Veghel-based Campina announced last week that net sales had fallen 2.7 per cent from €3.67 billion on the previous year to €3.56 billion in 2004, stemming from increased competition across its core operating markets of Germany and the Netherlands, together with flagging demand for private label dairy products in Western Europe.
According to the dairy co-operative, the consumption of the basic dairy categories - referring to milk, yoghurt and custard - has been falling gradually for some time. Its German and Dutch divisions, which each notched up total annual sales of €909 and €702 million respectively, were both left reeling from the largest sales declines across the group (in Germany sales fell 2.2 percent, the Netherlands 10.8 per cent).
"Basic dairy is produced under private labels at the lowest possible cost. However, the return on these products continues to give cause for concern," Campina warned.
Campina's cautionary tone clearly underlines a willingness to move away from margin-squeezing commoditisation into the more lucrative area of added-value - something that has produced considerable success for a handful of international dairy firms (New Zealand's Fonterra, for instance).
But while private label sales flagged in 2004 (particularly fresh milk), Campina's key consumer product brands including Campina, Landliebe and Mona bolstered their share of Campina's total turnover from 36 per cent in 2003 to 42 per cent last year.
Conversely, compatriot Dutch dairy rival Friesland Foods (which similarly posted disappointing results last week) begged to differ - claiming that declining sales across its key branded product line-up were in fact a result of the burgeoning popularity of private label dairy.
But for the time being, added value appears to be the only way of upping profit margins for the world's biggest dairy players - particularly considering the current volatile state of the European milk sector.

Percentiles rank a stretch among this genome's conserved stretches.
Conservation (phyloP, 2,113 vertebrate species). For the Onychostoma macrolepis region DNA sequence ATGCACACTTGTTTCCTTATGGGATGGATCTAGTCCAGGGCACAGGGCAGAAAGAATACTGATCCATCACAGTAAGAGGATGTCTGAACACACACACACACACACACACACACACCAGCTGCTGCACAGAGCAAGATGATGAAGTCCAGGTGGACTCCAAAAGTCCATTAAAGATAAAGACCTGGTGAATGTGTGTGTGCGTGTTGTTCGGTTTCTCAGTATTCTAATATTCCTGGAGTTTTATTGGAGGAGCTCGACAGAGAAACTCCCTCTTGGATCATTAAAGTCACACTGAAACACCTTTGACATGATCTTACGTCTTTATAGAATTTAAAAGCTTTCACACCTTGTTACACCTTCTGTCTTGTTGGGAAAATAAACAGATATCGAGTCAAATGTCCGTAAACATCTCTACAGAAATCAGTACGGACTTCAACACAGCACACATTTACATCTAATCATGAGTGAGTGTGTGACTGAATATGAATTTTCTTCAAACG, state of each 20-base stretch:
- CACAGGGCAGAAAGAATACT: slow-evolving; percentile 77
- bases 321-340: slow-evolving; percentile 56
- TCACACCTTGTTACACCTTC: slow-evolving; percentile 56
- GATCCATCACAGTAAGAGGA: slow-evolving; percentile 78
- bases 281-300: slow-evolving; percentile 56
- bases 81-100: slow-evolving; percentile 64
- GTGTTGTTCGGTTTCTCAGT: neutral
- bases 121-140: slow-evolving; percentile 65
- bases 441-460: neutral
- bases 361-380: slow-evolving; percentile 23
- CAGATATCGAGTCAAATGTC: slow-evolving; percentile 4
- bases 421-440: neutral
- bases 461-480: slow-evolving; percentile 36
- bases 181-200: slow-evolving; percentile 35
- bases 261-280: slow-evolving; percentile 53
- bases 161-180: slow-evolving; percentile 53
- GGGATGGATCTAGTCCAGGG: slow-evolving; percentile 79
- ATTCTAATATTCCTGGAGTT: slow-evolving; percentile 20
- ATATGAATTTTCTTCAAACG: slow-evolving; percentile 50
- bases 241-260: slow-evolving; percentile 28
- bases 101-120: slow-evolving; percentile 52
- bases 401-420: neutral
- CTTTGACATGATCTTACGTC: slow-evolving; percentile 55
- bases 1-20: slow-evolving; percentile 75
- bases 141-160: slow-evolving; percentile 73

Both Campina and Friesland also blamed continuing price skirmishes across the Dutch multiples - operated by Ahold and Lauhrus - in contributing to a decline in profits. Campina, for example, saw its net operating profit plunge from €34.6 million in 2003 to €17.1 million in 2004.
Already the dairy co-operative has brought about a number of operational changes in a bid to claw back a figure of approximately €35 million through subsequent cost savings - something which it warns will lead to a loss of jobs in "indirect functions" in the next couple of years.
Furthermore, in an attempt to appease its already pressurised member-farmers, Campina commented that although it had slashed its milk cash price payout by around €0.76 per 100kg of milk on the previous year (a fall in performance price from last year's €34.56 to €33.39 in 2004), an EU compensation payout of €1.18 had largely helped offset the decrease.
For its 7,000 member-farmers, however, the outlook for 2005 remains plagued with uncertainty. The EU's far-reaching CAP reforms are set to drive down milk prices by 20 per cent in the years to 2008, while farmers' incomes will largely depend on Campina's ability to improve its commercial results.
Meanwhile, the dairy co-operative has announced it is to enter into a 50/50 agreement with Vietnam's largest dairy company, Vinamilk. The new venture, to be called the Campina Joint Venture Company, will focus on the value-added segment of the Vietnamese market - yoghurts, dairy drinks and desserts - which will be marketed under the Dutch company's brand.
The Vinamilk deal is the latest in a string of acquisitions aimed at consolidating Campina's presence across Asia. In spring last year last year the co-operative acquired Parmalat's activities in Thailand and it already has a Vietnamese presence through its Ho Chi Minh City organisation, which focuses on the marketing and sale of long-life milk and also a number of Campina-branded products.